Get qualified, stay relevant
Any professional role in any workplace requires a particular skill-set and knowledge base – and these are a crucial part of what makes an employee valuable to an employer.
But knowledge in any discipline is not static; it is constantly growing and changing. As a result, it is vital that professionals keep abreast of key developments, new viewpoints and best practice.
For anyone working in project management, staying up to date with current thinking and best practice is arguably more important than ever, but curiously appears to hold less weight than it does in other professions.
Approaches towards project management change incredibly quickly, as new practices emerge, develop and fade. A great example is how agile concepts and thinking have become important skills that organisations are seeking – businesses want managers who are willing to grow and adapt to changing environments. Yet for many in the sector, professional development is considered an optional extra.
For project managers, having the right knowledge and skills reinforces their relevance and capability within their organisations.
Staying up to date
Ongoing professional learning and development starts with the initial qualification that is recognised as best practice. To ensure that they keep receiving the maximum benefit from this qualification, and that the original investment does not begin to produce diminishing returns, the best practitioners will ensure that the skills they have developed stay relevant throughout their career through a combination of learning, training and experience.
However, this has to be the right development, relating to the individual’s current role and where he or she wants to progress. The formal mechanism to support this is commonly referred to as continuing professional development (CPD).
Approaches to CPD vary by industry. Some industries – such as healthcare – understandably make some form of continual training mandatory, ensuring that all practitioners keep their skills up-to-date. For others, such as teaching, some form of CPD is an accepted part of day-to-day life.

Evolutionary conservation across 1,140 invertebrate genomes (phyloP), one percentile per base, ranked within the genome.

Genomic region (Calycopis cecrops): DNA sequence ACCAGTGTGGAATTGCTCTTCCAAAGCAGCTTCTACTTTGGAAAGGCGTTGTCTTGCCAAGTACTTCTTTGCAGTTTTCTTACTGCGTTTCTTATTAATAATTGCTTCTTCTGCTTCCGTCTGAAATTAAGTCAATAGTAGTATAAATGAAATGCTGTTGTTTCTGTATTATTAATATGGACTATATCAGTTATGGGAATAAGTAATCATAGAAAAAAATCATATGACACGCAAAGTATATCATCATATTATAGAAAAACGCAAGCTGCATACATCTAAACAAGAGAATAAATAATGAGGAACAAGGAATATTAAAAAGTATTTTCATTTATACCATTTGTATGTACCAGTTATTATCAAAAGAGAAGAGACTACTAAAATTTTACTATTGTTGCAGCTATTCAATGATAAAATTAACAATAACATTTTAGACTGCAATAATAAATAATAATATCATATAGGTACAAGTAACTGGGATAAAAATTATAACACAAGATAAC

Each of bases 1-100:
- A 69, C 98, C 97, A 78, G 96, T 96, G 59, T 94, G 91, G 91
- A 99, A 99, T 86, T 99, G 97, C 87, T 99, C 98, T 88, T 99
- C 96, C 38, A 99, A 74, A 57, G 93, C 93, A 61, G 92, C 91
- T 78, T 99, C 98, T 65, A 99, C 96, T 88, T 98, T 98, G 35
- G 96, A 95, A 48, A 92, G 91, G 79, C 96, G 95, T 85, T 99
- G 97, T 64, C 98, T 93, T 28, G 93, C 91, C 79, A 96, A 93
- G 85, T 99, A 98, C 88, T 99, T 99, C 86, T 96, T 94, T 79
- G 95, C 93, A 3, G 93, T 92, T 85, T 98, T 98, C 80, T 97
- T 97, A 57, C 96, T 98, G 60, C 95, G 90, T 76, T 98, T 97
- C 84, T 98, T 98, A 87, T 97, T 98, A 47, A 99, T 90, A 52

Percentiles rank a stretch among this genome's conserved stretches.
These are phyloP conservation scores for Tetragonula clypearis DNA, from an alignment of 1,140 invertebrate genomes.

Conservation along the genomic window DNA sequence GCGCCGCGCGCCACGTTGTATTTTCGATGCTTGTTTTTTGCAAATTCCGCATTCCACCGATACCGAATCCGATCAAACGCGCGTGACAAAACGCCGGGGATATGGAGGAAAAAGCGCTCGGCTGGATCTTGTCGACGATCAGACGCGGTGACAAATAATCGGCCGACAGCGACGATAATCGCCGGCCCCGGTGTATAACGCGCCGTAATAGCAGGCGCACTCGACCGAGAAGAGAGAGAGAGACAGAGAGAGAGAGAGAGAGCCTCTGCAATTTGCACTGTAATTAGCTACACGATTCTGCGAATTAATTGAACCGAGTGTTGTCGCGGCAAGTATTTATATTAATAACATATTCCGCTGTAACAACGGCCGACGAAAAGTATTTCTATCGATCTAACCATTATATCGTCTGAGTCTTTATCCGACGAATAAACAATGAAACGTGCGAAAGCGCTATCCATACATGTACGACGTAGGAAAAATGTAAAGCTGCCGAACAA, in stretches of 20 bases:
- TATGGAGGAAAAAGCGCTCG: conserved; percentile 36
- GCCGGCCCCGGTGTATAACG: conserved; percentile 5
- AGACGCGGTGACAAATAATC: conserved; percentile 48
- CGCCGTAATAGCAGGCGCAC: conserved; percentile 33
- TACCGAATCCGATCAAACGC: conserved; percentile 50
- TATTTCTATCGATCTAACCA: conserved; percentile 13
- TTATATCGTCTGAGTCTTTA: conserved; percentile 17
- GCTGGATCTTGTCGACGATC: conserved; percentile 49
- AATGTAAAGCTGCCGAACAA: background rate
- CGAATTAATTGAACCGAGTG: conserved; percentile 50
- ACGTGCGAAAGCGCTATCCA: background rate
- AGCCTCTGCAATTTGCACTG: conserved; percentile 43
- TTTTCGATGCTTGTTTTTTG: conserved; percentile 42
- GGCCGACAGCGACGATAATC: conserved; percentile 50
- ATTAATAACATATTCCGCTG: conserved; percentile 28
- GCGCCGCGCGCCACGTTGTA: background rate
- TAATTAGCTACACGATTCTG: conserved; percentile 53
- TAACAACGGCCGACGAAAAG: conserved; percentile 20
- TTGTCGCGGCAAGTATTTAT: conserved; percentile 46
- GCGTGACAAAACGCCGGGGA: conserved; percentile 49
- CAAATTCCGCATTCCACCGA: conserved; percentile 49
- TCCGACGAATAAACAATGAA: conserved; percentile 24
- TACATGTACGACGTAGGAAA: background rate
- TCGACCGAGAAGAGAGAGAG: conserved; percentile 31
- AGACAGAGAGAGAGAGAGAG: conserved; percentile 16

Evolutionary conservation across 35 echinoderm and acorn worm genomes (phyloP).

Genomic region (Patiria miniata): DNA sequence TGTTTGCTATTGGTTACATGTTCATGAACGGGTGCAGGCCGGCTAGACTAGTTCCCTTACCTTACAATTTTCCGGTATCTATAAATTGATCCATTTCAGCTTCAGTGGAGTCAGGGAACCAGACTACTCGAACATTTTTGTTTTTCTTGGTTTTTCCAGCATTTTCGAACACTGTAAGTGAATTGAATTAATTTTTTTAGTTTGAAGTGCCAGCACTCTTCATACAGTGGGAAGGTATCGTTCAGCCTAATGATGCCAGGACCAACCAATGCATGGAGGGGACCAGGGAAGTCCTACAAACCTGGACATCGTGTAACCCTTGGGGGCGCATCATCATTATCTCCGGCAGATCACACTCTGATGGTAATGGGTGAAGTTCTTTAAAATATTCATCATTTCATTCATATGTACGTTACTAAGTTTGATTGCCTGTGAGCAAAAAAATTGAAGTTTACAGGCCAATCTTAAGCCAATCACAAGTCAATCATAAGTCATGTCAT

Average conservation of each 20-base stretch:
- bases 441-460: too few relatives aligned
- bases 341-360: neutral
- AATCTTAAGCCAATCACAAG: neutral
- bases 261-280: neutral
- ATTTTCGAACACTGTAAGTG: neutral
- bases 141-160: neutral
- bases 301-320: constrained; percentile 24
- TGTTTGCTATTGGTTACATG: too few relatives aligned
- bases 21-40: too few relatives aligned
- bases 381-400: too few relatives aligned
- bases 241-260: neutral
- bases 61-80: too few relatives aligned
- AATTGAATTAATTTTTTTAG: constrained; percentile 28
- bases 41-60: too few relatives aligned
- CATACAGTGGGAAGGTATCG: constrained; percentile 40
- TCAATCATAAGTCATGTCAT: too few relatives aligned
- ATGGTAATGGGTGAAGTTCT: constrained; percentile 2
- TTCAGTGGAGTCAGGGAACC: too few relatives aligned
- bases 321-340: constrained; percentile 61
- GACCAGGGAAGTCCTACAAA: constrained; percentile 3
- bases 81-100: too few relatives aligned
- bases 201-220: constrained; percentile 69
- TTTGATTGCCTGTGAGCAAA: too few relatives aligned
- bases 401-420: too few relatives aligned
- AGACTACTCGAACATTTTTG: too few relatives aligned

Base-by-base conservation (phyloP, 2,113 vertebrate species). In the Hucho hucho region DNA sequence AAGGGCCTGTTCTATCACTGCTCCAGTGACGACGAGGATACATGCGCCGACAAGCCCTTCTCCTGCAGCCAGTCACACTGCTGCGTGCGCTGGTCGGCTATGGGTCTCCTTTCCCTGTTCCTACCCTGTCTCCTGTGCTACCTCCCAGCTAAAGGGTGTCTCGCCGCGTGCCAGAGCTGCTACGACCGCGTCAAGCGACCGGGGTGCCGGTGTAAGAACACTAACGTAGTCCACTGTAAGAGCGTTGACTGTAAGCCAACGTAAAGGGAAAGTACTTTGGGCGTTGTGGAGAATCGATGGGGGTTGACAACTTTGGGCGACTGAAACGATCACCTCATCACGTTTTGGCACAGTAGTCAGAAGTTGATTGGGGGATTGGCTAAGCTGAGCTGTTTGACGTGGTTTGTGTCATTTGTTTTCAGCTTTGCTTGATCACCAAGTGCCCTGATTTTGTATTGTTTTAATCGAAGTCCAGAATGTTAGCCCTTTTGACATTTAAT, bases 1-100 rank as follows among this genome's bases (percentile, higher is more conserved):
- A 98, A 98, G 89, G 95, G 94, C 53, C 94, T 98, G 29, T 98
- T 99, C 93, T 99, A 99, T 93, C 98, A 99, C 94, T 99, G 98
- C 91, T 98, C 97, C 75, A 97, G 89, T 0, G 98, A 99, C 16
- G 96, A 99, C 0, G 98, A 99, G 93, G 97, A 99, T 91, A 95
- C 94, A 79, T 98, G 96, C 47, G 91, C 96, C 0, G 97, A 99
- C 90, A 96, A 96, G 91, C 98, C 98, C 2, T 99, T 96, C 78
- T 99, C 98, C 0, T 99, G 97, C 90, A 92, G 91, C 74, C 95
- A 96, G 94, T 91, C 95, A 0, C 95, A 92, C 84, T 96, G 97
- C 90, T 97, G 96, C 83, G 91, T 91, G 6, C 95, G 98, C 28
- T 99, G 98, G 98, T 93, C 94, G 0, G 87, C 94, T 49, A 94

Having the structure of a CPD programme helps individuals understand the skills they need and plan their development, but for this to be successful it also has to be supported by the organisation.
The benefits for employers are wide-ranging: CPD can help to identify and address skills gaps, it can feed into their own professional development programmes and it can provide the foundation for growing individuals, teams and business functions.
It’s important to remember that CPD isn’t just about training; it’s about developing professional knowledge and skills using a range of activities, including coaching, mentoring, networking, self-study and practical experience.
Having this mix of development will mean that professionals can rise to meet new challenges and emerging business needs. It is almost always more cost-effective to support existing staff than to hire outside the business.
This point about cost and return on investment is also true when it comes to staff retention and loyalty. Research shows that employees with structured development programmes that meet their needs, as well as those of the business, are dedicated and less likely to look for new roles.
This is particularly important for small-to-medium sized technology businesses, in which key project managers hold business-critical technical knowledge and skills. By not supporting professional development, organisations risk losing their best talent and, as a result, being unable to keep up with rising standards and deliver best practice.
It is clear that, for practitioners worldwide, CPD is becoming more and more important. Employees at all levels – and in all types of companies – are beginning to take a more structured approach to their own development and demand that employers and training providers take the issue to heart as well.
Better CPD provision helps everyone in a business, from the boardroom down. It is vital for practitioners to expand their learning and develop their skills, and for companies to provide the time and structure to allow their employees to train themselves and drive up standards across the industry.
This blog first appeared in the Spring edition of Project Journal.
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Agile refuses to analyse requirements beforehand – and thus declines to provide an initial certainty. This will probably always scare any stakeholder trying to understand whether or not they can show results to the board with the budget that they are granted.
You have a choice. You can either muddle on, stand firm and fix it – or look elsewhere.